How can I talk to someone about my self-harm?


Talking to someone about your self-harm for the first time is an incredibly difficult and brave step – but it’s well worth doing as it is the best way of ensuring you get the support and help you need to overcome the challenges you’re facing. We’ve put together a few words of advice below to help you prepare.


Think about what you want to say

Whilst you may have made the brave decision to talk to someone, you still need to decide what you want to tell them. You might want to think about:

•      Is there an underlying problem you need to talk about?

•      How much about your self-harm are you happy to share?

•      How do you feel each day?

•      What are you finding hard to manage?

•      What has prompted you to ask for help now?


Think about what you want to happen next

It’s very brave to ask for help and it usually means that on some level you’re ready for things to change. Do you have any idea of what you might like to happen as a result of the conversation you’re planning? This might include:

•      Support telling parents or a friend

•      First-aid or medical help for injuries

•      Support to help you talk through and overcome underlying issues

•      Referral for specific treatment that you’re already aware of

•      You’re not sure, you just can’t carry on with how things are


Practice saying what you need to say

You’re probably really nervous about the thought of talking to someone about your difficulties. You may not have ever spoken to anyone about it before, so it’s a good idea to practice. It might sound a bit strange but you’ll feel much more confident talking to a parent, teacher or friend if you’ve worked out what you want to say and tried saying it beforehand. You can start by practicing in the mirror. A good next step is to call an anonymous helpline like childline and practice talking to someone you don’t know, that can be easier than talking to someone you know and care about and can help you whilst you get ready to take the next step. You can call Childline anytime on 0800 1111.


Find out who’s best to talk to

You might already know who you want to talk to, perhaps a parent or a teacher you get on especially well with. If you’re not sure who to talk to then it’s worth asking amongst your friends to find out who’s a good listener. Have any of your friends talked to someone at school/college and had a really helpful or unhelpful response before?Doing a bit of detective work will help you find someone really supportive you can trust to share your difficulties with.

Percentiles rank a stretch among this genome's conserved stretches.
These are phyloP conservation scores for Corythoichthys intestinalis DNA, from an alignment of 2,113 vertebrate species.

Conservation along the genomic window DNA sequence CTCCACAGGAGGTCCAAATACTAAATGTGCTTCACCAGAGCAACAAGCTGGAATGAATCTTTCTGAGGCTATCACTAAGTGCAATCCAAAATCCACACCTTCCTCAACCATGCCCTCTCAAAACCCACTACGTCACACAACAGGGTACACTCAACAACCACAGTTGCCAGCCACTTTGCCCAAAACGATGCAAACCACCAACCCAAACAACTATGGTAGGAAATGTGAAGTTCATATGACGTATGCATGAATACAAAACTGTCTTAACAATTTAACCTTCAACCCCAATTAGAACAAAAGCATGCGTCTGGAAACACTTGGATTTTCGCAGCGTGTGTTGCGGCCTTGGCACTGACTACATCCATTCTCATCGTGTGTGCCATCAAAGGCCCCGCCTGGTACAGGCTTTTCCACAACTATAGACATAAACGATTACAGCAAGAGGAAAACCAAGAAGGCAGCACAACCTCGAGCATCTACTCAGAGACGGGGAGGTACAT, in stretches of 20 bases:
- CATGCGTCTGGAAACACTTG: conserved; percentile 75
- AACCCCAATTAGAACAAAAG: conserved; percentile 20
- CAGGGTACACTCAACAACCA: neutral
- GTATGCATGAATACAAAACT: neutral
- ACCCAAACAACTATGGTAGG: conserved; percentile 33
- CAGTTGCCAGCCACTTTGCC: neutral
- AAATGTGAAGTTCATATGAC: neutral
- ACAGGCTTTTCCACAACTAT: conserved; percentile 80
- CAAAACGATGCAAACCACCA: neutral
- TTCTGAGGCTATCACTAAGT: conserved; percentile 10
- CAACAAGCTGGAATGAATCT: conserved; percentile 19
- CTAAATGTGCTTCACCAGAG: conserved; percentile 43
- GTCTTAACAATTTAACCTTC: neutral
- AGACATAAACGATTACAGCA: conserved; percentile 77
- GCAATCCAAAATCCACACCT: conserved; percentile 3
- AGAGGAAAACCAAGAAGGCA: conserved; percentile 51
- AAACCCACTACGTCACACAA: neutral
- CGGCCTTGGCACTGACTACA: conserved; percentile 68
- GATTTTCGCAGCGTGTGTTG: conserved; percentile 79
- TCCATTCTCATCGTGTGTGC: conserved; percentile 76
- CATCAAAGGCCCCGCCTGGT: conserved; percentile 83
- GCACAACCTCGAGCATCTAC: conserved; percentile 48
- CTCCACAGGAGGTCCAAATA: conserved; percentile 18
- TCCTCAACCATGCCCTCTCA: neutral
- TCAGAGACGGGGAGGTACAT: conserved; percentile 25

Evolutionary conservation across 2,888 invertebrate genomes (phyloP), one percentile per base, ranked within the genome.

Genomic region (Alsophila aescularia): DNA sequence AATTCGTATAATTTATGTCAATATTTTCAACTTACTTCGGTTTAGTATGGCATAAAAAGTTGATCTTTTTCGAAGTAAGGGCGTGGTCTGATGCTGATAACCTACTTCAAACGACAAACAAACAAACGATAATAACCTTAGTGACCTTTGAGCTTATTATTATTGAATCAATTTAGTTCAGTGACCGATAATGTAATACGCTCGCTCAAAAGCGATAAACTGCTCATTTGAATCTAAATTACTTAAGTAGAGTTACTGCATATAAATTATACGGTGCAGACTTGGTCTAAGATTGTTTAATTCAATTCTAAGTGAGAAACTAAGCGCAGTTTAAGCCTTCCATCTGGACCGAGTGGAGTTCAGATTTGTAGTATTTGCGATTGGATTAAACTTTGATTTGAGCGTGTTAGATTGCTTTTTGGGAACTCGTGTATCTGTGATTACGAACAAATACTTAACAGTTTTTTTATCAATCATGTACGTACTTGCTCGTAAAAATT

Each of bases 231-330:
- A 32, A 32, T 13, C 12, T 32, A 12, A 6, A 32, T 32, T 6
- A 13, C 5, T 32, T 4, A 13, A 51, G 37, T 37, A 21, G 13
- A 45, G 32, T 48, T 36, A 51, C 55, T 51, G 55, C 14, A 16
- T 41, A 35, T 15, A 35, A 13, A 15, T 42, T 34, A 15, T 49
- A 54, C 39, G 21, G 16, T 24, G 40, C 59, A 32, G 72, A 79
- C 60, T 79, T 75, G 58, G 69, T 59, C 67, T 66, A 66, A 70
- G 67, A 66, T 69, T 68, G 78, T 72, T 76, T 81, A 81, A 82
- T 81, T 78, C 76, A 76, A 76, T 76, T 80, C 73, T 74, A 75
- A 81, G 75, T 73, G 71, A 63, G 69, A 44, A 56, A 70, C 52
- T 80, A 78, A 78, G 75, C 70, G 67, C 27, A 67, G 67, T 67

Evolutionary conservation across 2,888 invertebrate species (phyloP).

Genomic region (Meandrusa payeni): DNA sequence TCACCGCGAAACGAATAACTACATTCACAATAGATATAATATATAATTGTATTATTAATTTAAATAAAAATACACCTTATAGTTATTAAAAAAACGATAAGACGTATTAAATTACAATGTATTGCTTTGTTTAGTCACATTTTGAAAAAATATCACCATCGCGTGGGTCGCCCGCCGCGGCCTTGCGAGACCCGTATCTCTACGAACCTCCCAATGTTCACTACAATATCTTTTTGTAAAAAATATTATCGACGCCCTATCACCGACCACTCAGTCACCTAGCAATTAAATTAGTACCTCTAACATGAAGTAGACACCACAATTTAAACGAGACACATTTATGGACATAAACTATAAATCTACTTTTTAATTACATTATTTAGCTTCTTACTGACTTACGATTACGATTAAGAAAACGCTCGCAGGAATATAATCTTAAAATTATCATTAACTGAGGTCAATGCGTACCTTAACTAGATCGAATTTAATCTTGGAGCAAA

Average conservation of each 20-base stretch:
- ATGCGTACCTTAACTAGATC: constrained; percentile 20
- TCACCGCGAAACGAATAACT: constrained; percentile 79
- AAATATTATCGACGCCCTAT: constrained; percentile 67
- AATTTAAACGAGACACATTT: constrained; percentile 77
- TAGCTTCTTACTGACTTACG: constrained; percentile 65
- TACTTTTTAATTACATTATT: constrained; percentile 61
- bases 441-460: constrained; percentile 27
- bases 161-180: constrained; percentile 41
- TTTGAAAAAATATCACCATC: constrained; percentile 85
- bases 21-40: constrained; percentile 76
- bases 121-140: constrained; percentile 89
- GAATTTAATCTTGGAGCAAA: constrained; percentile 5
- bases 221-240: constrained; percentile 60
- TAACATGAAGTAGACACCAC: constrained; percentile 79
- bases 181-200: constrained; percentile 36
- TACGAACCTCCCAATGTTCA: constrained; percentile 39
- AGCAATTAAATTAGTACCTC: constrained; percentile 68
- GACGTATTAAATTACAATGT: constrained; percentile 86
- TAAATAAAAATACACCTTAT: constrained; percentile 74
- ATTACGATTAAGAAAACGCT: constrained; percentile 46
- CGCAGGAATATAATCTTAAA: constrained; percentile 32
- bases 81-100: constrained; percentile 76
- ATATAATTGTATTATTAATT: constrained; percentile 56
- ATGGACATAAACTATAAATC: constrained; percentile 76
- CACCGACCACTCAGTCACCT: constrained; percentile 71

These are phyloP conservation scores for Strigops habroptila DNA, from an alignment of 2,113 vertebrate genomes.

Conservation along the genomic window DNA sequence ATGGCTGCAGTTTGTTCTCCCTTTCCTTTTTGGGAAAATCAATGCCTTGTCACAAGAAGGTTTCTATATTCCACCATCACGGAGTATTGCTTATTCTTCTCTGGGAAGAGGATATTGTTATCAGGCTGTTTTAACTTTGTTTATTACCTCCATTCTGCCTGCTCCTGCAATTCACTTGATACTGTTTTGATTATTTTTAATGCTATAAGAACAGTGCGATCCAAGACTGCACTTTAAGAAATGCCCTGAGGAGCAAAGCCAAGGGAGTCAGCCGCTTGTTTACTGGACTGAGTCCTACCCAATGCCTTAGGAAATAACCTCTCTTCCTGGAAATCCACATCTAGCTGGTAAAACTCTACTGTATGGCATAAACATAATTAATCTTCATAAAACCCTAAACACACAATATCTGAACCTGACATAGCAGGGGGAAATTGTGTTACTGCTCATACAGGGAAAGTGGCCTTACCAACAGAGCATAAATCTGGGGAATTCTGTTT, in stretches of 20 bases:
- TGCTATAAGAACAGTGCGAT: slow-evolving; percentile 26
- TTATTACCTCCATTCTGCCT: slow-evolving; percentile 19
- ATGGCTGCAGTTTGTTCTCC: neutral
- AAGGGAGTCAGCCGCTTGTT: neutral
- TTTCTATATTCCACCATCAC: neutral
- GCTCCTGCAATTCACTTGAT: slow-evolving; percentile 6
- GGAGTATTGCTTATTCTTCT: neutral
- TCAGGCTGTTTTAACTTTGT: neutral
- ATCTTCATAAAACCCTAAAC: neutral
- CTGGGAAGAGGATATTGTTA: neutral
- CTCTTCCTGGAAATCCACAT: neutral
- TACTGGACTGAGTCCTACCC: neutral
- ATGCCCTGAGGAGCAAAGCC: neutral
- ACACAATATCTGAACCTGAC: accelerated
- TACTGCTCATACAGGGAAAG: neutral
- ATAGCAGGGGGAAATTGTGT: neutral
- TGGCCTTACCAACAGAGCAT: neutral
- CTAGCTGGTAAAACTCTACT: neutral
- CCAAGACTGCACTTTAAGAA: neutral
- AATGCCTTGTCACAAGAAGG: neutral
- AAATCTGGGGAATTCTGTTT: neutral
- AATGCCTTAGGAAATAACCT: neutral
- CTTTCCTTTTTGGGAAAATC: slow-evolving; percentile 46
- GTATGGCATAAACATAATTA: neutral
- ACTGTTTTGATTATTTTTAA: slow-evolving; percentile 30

Write a list or letter

It’s worth writing a list of what you want to say to take with you so you don’t forget anything if you get nervous.  You could formulate your words into a letter, both to help you work out what to say and also as a back-up. That way if you find yourself unable to talk about your issues you could give the letter to the person you’ve chosen to talk to instead.


Find a quiet time

Make sure you start the conversation at a time when the person you’re talking to won’t be interrupted and has time to listen to you properly. This is a really important conversation and they’ll want to pay it their full attention. If they say they can’t talk now, it doesn’t mean they don’t care about you, ask them when would be a good time to talk and come back then.


Understand that to help you they’ll need to share your secret


If you talk to someone at school/college, one of the first things they’ll do is to tell you that they can’t keep this a secret. That’s because they’ll need to ensure you get the support you need to help you to get on top of things. You can talk to them about who needs to know what – but don’t be surprised if they want to tell your parents or another teacher. It’s a good thing that people understand what’s going on so they can help you – though it might seem a bit scary at first.


Take it slowly

Don’t feel like you have to say everything all in one breath. Take it nice and slowly and don’t be afraid to pause to think about what to say next.


Don’t over-analyse their reaction

It’s perfectly normal to try and second-guess what the person you’re talking to is thinking. You might have all sorts of ideas about what is going through their mind, but don’t try to second-guess. They might be surprised, or a little upset to hear you’ve been so unhappy, but ultimately they will want to support you to overcome the difficulties you’re currently facing.


It’s okay to cry

You might feel quite emotional, even if you don’t expect to. The relief of finally telling someone what’s going on can be a little bit overwhelming. Take some tissues with you and if you feel you need to cry, that’s okay.


Let them help you

Even if you’ve gone looking for help, it can be hard to accept it – but try. Have faith in the person you’ve confided in to help you to take the first steps to make things better. They won’t be able to fix everything all in one go, but they can work with you to start to make things change.


It really is worth talking to someone. It’s the first step in a long journey, but from the moment you take that brave step you’ll feel very much less alone. 


Good luck!




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